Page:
Economic Capital

Simply put, economic capital is the funding required by a company in order to continue to operate, pay its debts, and avoid insolvency. While there is no legal requirement for most companies to maintain sufficient economic capital, companies that fail to do so typically receive lower credit rating and, in extreme cases, may be denied further corporate credit altogether. Failure to maintain an appropriate level of economic capital can also lead to decreased investment in the company, further reducing the amount of funding available for use.


Economic capital definition


The classic definition of economic capital is the amount of money required by a company in order to continue profitable operation and pay its debts on a continuing basis. Economic capital consists of liquid assets, rather than capital assets; capital assets cannot be quickly liquidated in order to provide operating funds, and thus are not useful sources of economic capital. Liquid assets typically include ready cash at hand as well as corporate banking accounts, bonds, and mutual fund accounts. These assets can easily be converted into cash to support the ongoing operations of the company.


Economic capital implications

Credit rating agencies and banking institutions regard the measure of economic capital that a company maintains as one of the most reliable indicators of the company’s financial stability. Economic capital is essentially the financial life blood of a company, and failure to maintain an adequate reserve can spell economic disaster and the eventual collapse of the company. The amount of economic capital required varies from company to company depending on the risk factors assumed; lower risk enterprises require less economic capital since they are less likely to experience catastrophic losses. For instance, a company that accrues a large amount of debt and depends heavily on volatile stocks for its ongoing operating funds will require a greater reserve of economic capital than one that has few outstanding debts and minimal risk to its investments.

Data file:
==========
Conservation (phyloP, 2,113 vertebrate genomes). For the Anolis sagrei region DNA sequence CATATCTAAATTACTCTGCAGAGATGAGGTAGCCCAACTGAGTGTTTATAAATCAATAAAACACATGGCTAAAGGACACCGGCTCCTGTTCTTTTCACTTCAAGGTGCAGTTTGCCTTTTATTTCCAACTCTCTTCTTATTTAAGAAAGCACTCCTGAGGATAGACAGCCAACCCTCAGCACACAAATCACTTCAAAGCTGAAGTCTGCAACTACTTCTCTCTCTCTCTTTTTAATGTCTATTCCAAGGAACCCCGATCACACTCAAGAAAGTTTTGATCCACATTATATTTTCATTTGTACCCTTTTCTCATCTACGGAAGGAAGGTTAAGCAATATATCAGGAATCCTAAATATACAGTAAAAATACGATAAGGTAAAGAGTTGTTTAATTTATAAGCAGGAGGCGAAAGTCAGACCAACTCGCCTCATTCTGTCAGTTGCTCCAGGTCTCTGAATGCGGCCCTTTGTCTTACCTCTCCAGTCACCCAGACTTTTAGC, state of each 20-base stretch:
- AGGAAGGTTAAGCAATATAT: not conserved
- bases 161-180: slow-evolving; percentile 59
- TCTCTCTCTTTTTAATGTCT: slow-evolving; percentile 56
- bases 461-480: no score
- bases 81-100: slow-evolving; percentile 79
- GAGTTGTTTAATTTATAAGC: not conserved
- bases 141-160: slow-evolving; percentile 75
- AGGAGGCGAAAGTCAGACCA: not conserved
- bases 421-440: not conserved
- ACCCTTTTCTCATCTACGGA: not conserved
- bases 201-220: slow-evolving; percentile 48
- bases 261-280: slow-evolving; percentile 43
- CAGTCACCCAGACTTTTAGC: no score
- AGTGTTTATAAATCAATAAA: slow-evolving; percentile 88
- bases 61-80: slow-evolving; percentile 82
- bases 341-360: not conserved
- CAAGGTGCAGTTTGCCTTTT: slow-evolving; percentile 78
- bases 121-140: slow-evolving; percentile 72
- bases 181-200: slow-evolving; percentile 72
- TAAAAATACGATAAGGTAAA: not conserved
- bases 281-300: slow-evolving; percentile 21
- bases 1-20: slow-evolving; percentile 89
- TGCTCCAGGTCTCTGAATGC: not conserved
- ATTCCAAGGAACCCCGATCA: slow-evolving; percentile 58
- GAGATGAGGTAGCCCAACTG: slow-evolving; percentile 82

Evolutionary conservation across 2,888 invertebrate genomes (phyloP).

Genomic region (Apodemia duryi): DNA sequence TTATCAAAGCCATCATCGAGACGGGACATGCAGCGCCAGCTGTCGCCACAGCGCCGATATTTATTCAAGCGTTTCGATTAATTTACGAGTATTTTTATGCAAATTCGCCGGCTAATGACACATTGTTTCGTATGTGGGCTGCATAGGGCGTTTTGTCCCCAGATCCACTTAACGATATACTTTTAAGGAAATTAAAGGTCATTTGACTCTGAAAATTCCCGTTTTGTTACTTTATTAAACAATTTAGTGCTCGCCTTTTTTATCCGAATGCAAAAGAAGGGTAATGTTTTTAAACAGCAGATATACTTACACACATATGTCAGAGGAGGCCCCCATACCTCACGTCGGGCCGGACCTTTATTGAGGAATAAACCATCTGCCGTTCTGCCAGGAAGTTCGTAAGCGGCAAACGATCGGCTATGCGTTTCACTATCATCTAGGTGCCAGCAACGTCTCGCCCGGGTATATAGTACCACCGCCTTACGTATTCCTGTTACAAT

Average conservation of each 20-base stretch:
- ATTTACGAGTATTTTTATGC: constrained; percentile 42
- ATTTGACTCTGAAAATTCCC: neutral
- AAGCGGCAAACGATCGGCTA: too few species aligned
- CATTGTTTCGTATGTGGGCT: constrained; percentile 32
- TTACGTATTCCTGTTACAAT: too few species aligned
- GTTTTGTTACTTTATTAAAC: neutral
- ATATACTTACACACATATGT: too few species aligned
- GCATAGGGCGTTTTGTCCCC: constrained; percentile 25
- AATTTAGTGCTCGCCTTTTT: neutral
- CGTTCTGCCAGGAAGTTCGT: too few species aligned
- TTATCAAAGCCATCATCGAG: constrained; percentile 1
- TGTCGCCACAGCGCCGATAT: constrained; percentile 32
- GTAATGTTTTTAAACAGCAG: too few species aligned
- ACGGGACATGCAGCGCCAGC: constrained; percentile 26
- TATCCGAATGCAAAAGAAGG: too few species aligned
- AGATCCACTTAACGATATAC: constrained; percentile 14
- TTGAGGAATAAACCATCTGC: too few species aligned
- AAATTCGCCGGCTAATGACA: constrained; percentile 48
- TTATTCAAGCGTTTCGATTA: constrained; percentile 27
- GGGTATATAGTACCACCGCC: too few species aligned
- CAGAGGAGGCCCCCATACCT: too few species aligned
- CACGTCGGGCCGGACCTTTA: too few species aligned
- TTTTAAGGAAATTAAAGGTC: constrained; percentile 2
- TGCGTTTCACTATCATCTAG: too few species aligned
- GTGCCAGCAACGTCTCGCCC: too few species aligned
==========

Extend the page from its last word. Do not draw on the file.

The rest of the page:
Economic capital model


Financial institutions and investment analysts use a variety of economic capital models to determine the creditworthiness and overall stability of corporate entities. Typically, an economic capital model measures the outstanding risk assumed by a company against its ongoing income and liquid assets. Ideally, a company will maintain economic capital equal to or exceeding its risk factors. The economic capital model used by some corporate credit agencies also incorporates available credit as a factor in determining the available cash on hand. This allows companies with excellent credit ratings and a large supply of available credit to maintain a smaller reserve of economic capital while continuing to present an attractive prospect to potential investors.

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